have been extracted, almost word for word, from a paper published
earlier in 2006 ("Limiting the Patentability of Pharmaceutical
Inventions and Micro-organisms: A TRIPS Compatibility Review") by the
Intellectual Property Institute, a United Kingdom-based
industry-friendly think-tank and submitted to the group by its author,
Shamnad Basheer. A doctoral student and an Associate at the Oxford
Intellectual Property Research Centre, University of Oxford, he
discloses in a footnote in his paper that his research was
commissioned by the IPI and financially supported by Interpat =97 "a
Swiss association of major European, Japanese and US research-based
pharmaceutical companies committed to the improvement of intellectual
property laws around the world."

On his blog [], Mr. Basheer was jubilant
about the Mashelkar group's conclusions: "... A very sensible
suggestion to me =97 not least because these conclusions were extracted
from a report that I submitted to the Committee. This report was
commissioned by the Intellectual Property Institute (IPI), UK, in my
capacity as an independent/objective consultant with some modest
knowledge of Indian patent law/policy. It flatters one to know that
the extraction happened verbatim, though I would have been happier had
the Committee cited the source =97 but perhaps this is too much to ask
of a Committee caught in between a political crossfire and a deft
stalling exercise."

 So a committee of five renowned experts takes a year and a half to
deliberate over a patent law issue that is crucial to millions of
people in India, and finally produces a report whose key conclusions
are borrowed, without acknowledgement, from a paper funded through a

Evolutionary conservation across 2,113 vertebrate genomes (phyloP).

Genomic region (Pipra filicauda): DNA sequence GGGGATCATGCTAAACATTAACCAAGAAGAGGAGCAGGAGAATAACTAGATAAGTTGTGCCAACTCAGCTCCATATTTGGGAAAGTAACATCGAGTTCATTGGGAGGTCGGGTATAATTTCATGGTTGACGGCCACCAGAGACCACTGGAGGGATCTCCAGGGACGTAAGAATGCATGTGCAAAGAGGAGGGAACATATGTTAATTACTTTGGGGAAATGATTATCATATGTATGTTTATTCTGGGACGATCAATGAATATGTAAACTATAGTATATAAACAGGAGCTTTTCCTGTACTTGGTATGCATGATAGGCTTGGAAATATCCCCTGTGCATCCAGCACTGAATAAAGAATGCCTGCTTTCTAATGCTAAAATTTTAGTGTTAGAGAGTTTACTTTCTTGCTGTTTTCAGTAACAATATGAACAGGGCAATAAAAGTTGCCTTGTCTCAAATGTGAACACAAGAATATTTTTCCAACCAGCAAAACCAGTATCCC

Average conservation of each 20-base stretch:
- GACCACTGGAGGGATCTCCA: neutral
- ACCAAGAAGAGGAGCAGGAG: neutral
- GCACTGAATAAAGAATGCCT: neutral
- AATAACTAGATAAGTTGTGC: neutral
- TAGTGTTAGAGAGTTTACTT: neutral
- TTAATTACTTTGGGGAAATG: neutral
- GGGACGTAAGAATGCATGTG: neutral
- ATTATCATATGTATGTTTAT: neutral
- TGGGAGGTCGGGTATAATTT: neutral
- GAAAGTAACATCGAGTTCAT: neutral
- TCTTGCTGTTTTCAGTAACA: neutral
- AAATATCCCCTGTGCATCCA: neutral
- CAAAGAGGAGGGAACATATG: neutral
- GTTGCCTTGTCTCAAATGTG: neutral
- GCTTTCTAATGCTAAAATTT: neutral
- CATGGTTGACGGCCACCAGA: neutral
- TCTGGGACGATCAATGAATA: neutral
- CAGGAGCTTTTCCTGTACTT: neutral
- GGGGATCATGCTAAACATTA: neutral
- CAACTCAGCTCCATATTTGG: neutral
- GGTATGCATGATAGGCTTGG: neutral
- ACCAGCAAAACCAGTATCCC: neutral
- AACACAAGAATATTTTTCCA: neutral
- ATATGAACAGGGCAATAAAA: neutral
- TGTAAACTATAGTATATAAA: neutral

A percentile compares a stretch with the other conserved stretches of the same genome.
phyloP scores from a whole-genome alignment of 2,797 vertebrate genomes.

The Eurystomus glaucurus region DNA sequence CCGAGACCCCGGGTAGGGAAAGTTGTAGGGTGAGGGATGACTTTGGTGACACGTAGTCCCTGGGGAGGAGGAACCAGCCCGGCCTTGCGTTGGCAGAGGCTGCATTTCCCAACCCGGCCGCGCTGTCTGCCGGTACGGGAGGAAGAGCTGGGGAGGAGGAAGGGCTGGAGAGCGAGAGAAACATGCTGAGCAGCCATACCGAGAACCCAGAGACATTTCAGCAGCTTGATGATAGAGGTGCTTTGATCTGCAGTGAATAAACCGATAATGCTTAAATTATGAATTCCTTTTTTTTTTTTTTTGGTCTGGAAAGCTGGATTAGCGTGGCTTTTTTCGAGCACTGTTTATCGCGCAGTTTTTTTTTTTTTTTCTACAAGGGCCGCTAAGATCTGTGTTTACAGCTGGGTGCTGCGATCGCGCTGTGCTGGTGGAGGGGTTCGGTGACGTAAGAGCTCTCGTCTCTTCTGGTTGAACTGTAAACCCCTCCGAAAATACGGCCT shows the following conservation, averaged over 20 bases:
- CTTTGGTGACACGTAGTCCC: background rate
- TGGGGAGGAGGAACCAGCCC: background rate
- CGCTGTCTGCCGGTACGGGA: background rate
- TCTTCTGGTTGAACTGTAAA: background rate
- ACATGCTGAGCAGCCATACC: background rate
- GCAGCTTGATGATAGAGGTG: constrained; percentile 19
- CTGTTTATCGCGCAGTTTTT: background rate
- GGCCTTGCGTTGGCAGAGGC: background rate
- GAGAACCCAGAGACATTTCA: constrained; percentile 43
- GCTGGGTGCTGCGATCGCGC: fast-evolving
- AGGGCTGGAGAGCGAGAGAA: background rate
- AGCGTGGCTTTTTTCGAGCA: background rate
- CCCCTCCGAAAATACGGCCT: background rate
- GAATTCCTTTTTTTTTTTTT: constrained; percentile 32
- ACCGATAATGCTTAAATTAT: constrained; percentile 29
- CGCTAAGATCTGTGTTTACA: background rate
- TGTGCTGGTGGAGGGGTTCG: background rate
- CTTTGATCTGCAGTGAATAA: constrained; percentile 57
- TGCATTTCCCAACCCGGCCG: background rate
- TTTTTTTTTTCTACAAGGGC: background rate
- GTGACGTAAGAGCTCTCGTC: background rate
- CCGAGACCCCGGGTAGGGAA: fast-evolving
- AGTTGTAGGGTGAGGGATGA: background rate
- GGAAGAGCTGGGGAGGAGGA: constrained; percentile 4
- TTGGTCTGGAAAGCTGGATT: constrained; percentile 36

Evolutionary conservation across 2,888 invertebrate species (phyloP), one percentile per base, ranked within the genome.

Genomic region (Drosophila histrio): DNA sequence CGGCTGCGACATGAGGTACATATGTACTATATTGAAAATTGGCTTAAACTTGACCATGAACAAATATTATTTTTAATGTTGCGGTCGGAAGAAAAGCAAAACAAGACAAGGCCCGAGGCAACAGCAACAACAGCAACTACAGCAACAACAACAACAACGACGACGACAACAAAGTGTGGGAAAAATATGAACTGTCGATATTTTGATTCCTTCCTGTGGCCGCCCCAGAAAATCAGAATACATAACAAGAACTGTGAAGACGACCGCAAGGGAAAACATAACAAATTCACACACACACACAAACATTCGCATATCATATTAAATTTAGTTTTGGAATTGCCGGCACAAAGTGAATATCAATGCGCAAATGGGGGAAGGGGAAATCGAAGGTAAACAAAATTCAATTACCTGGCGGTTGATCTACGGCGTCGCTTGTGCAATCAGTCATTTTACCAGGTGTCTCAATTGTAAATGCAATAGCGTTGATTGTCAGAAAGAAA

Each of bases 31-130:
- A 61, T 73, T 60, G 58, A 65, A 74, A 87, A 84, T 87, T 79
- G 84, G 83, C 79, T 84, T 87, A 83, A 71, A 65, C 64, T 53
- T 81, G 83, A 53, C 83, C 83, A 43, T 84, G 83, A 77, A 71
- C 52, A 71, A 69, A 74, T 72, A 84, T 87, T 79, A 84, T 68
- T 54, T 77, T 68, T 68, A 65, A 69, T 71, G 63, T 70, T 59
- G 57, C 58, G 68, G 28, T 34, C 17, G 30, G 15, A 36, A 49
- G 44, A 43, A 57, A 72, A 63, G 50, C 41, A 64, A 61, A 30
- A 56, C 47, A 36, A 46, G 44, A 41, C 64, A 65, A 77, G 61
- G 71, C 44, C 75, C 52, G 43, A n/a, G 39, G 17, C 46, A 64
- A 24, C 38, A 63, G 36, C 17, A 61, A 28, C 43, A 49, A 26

U.K.-based think-tank by Interpat, an association of major
multinational pharmaceutical companies.

 When India amended its patent law in 2005, it included some unique
provisions to ensure that pharmaceutical companies could not
"evergreen" with impunity. It stipulated that if a pharmaceutical
company wanted a patent for an improvement on an already existing
drug, it must show that the improvement actually made the drug more
effective. However logical this may seem to us, it is clearly not in
the interests of the multinational corporate lobby =97 although the fact
remains that India should have set patent standards even higher, since
TRIPS explicitly leaves this flexibility in sovereign hands.

 The strange logic in the Mashelkar technical group's report
overlooks these flexibilities, even the judgment of the WTO on this
matter =97 and, in effect, declares it incompatible with TRIPS for India
to set stricter standards for patenting. Now the multinational
pharmaceutical lobby is planning to use this same twisted logic to
cast doubt even on the few, hard-won protections that are in place in
our existing law.

 There are a large number of people afflicted with cancer and
HIV/AIDS who need cheap medicines from India in order to stay alive.
The Mashelkar group's report frankly identifies the focus of its
fantasies: the Indian pharmaceutical industry. Nothing wrong with this
per se, except that the report's purported beneficiaries do not agree
with their benefactor. They seem to want stricter patent criteria just
as much as us. The Indian Pharmaceutical Alliance, which represents 90
per cent of the R&D expenditure in the domestic pharmaceutical sector,
recently intervened to defend the validity of precisely such an
existing legal provision that multinational pharmaceutical giant
Novartis (and contributor to Interpat) is currently challenging.
Furthermore, the Indian Pharmaceutical Alliance has explicitly said
that the conclusions of the Mashelkar report are not in their

 This report is among the first attempts to dent an already
compromised patent system. Certainly, more attempts will follow =97 such
as the issue of pharmaceutical data exclusivity designed to delay the
entry of affordable generic medicines.

(Chan Park is with the Lawyers Collective HIV/AIDS Unit. Achal
Prabhala researches intellectual property rights. The authors thank
Rajesh Sagar at Queen Mary Intellectual Property Institute.)

Some more Links

See the Flowchart comparing Mashelkar Commitee Report & INTERPAT report

More Details are in Cptech (Consumer Project on Technology archive)

TOI Report By Achal
Mashelkar Committee Report substantially based on study commisioned by INTE=

Kudos to SPICY IP blog: all started from here